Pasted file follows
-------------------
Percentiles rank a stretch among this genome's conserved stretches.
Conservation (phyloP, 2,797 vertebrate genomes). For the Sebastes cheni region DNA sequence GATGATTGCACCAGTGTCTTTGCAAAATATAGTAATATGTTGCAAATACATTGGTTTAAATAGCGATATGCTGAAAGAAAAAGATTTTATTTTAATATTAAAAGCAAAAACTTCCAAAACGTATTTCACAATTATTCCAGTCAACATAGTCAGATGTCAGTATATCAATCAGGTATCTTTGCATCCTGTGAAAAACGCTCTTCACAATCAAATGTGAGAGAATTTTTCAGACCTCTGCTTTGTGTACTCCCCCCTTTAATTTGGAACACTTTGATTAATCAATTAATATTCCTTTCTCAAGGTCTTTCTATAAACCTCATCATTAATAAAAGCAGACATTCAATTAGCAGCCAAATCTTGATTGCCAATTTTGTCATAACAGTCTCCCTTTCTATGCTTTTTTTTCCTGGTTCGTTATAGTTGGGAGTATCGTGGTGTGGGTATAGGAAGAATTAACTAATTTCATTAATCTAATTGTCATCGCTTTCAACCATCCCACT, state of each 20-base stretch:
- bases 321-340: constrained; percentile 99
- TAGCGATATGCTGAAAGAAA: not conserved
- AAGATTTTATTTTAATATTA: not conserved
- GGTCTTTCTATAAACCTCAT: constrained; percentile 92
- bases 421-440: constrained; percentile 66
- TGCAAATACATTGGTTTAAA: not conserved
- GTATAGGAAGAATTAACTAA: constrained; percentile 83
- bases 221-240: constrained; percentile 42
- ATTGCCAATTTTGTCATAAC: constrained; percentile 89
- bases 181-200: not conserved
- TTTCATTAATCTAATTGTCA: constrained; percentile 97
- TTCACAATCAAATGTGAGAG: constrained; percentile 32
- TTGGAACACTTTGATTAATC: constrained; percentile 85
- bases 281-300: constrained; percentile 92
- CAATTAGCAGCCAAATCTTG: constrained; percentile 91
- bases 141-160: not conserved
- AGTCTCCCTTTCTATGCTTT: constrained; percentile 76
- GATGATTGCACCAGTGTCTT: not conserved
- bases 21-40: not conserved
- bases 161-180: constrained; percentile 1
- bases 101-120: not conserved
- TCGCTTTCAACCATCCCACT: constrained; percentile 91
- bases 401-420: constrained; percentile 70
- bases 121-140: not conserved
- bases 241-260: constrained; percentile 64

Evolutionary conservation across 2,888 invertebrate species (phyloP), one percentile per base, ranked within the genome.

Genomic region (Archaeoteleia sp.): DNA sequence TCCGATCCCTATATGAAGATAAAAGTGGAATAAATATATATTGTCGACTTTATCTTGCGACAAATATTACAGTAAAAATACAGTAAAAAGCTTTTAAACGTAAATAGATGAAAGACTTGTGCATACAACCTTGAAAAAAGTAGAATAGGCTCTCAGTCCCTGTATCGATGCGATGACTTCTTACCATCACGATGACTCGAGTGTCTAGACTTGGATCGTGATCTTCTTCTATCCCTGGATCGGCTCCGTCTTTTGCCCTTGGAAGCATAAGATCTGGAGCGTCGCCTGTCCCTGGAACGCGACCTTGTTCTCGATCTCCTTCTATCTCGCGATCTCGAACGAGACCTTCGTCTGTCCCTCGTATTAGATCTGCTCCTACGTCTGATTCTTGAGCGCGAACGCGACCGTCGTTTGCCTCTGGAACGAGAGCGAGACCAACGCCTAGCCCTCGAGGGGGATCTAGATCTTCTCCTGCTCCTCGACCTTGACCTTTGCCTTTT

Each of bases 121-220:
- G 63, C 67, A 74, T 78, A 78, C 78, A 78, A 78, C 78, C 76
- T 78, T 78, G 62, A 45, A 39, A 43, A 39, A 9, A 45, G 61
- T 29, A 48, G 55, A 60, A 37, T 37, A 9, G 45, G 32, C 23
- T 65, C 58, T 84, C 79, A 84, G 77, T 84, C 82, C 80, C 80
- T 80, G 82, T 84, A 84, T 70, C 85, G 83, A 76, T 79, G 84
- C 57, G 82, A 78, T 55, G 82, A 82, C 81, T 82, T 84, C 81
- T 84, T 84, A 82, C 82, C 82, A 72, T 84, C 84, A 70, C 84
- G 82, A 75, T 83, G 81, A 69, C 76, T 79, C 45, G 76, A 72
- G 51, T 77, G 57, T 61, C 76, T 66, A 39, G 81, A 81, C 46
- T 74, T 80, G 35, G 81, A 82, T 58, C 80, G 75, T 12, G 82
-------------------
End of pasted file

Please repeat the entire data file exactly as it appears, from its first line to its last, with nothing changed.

Percentiles rank a stretch among this genome's conserved stretches.
Conservation (phyloP, 2,797 vertebrate genomes). For the Sebastes cheni region DNA sequence GATGATTGCACCAGTGTCTTTGCAAAATATAGTAATATGTTGCAAATACATTGGTTTAAATAGCGATATGCTGAAAGAAAAAGATTTTATTTTAATATTAAAAGCAAAAACTTCCAAAACGTATTTCACAATTATTCCAGTCAACATAGTCAGATGTCAGTATATCAATCAGGTATCTTTGCATCCTGTGAAAAACGCTCTTCACAATCAAATGTGAGAGAATTTTTCAGACCTCTGCTTTGTGTACTCCCCCCTTTAATTTGGAACACTTTGATTAATCAATTAATATTCCTTTCTCAAGGTCTTTCTATAAACCTCATCATTAATAAAAGCAGACATTCAATTAGCAGCCAAATCTTGATTGCCAATTTTGTCATAACAGTCTCCCTTTCTATGCTTTTTTTTCCTGGTTCGTTATAGTTGGGAGTATCGTGGTGTGGGTATAGGAAGAATTAACTAATTTCATTAATCTAATTGTCATCGCTTTCAACCATCCCACT, state of each 20-base stretch:
- bases 321-340: constrained; percentile 99
- TAGCGATATGCTGAAAGAAA: not conserved
- AAGATTTTATTTTAATATTA: not conserved
- GGTCTTTCTATAAACCTCAT: constrained; percentile 92
- bases 421-440: constrained; percentile 66
- TGCAAATACATTGGTTTAAA: not conserved
- GTATAGGAAGAATTAACTAA: constrained; percentile 83
- bases 221-240: constrained; percentile 42
- ATTGCCAATTTTGTCATAAC: constrained; percentile 89
- bases 181-200: not conserved
- TTTCATTAATCTAATTGTCA: constrained; percentile 97
- TTCACAATCAAATGTGAGAG: constrained; percentile 32
- TTGGAACACTTTGATTAATC: constrained; percentile 85
- bases 281-300: constrained; percentile 92
- CAATTAGCAGCCAAATCTTG: constrained; percentile 91
- bases 141-160: not conserved
- AGTCTCCCTTTCTATGCTTT: constrained; percentile 76
- GATGATTGCACCAGTGTCTT: not conserved
- bases 21-40: not conserved
- bases 161-180: constrained; percentile 1
- bases 101-120: not conserved
- TCGCTTTCAACCATCCCACT: constrained; percentile 91
- bases 401-420: constrained; percentile 70
- bases 121-140: not conserved
- bases 241-260: constrained; percentile 64

Evolutionary conservation across 2,888 invertebrate species (phyloP), one percentile per base, ranked within the genome.

Genomic region (Archaeoteleia sp.): DNA sequence TCCGATCCCTATATGAAGATAAAAGTGGAATAAATATATATTGTCGACTTTATCTTGCGACAAATATTACAGTAAAAATACAGTAAAAAGCTTTTAAACGTAAATAGATGAAAGACTTGTGCATACAACCTTGAAAAAAGTAGAATAGGCTCTCAGTCCCTGTATCGATGCGATGACTTCTTACCATCACGATGACTCGAGTGTCTAGACTTGGATCGTGATCTTCTTCTATCCCTGGATCGGCTCCGTCTTTTGCCCTTGGAAGCATAAGATCTGGAGCGTCGCCTGTCCCTGGAACGCGACCTTGTTCTCGATCTCCTTCTATCTCGCGATCTCGAACGAGACCTTCGTCTGTCCCTCGTATTAGATCTGCTCCTACGTCTGATTCTTGAGCGCGAACGCGACCGTCGTTTGCCTCTGGAACGAGAGCGAGACCAACGCCTAGCCCTCGAGGGGGATCTAGATCTTCTCCTGCTCCTCGACCTTGACCTTTGCCTTTT

Each of bases 121-220:
- G 63, C 67, A 74, T 78, A 78, C 78, A 78, A 78, C 78, C 76
- T 78, T 78, G 62, A 45, A 39, A 43, A 39, A 9, A 45, G 61
- T 29, A 48, G 55, A 60, A 37, T 37, A 9, G 45, G 32, C 23
- T 65, C 58, T 84, C 79, A 84, G 77, T 84, C 82, C 80, C 80
- T 80, G 82, T 84, A 84, T 70, C 85, G 83, A 76, T 79, G 84
- C 57, G 82, A 78, T 55, G 82, A 82, C 81, T 82, T 84, C 81
- T 84, T 84, A 82, C 82, C 82, A 72, T 84, C 84, A 70, C 84
- G 82, A 75, T 83, G 81, A 69, C 76, T 79, C 45, G 76, A 72
- G 51, T 77, G 57, T 61, C 76, T 66, A 39, G 81, A 81, C 46
- T 74, T 80, G 35, G 81, A 82, T 58, C 80, G 75, T 12, G 82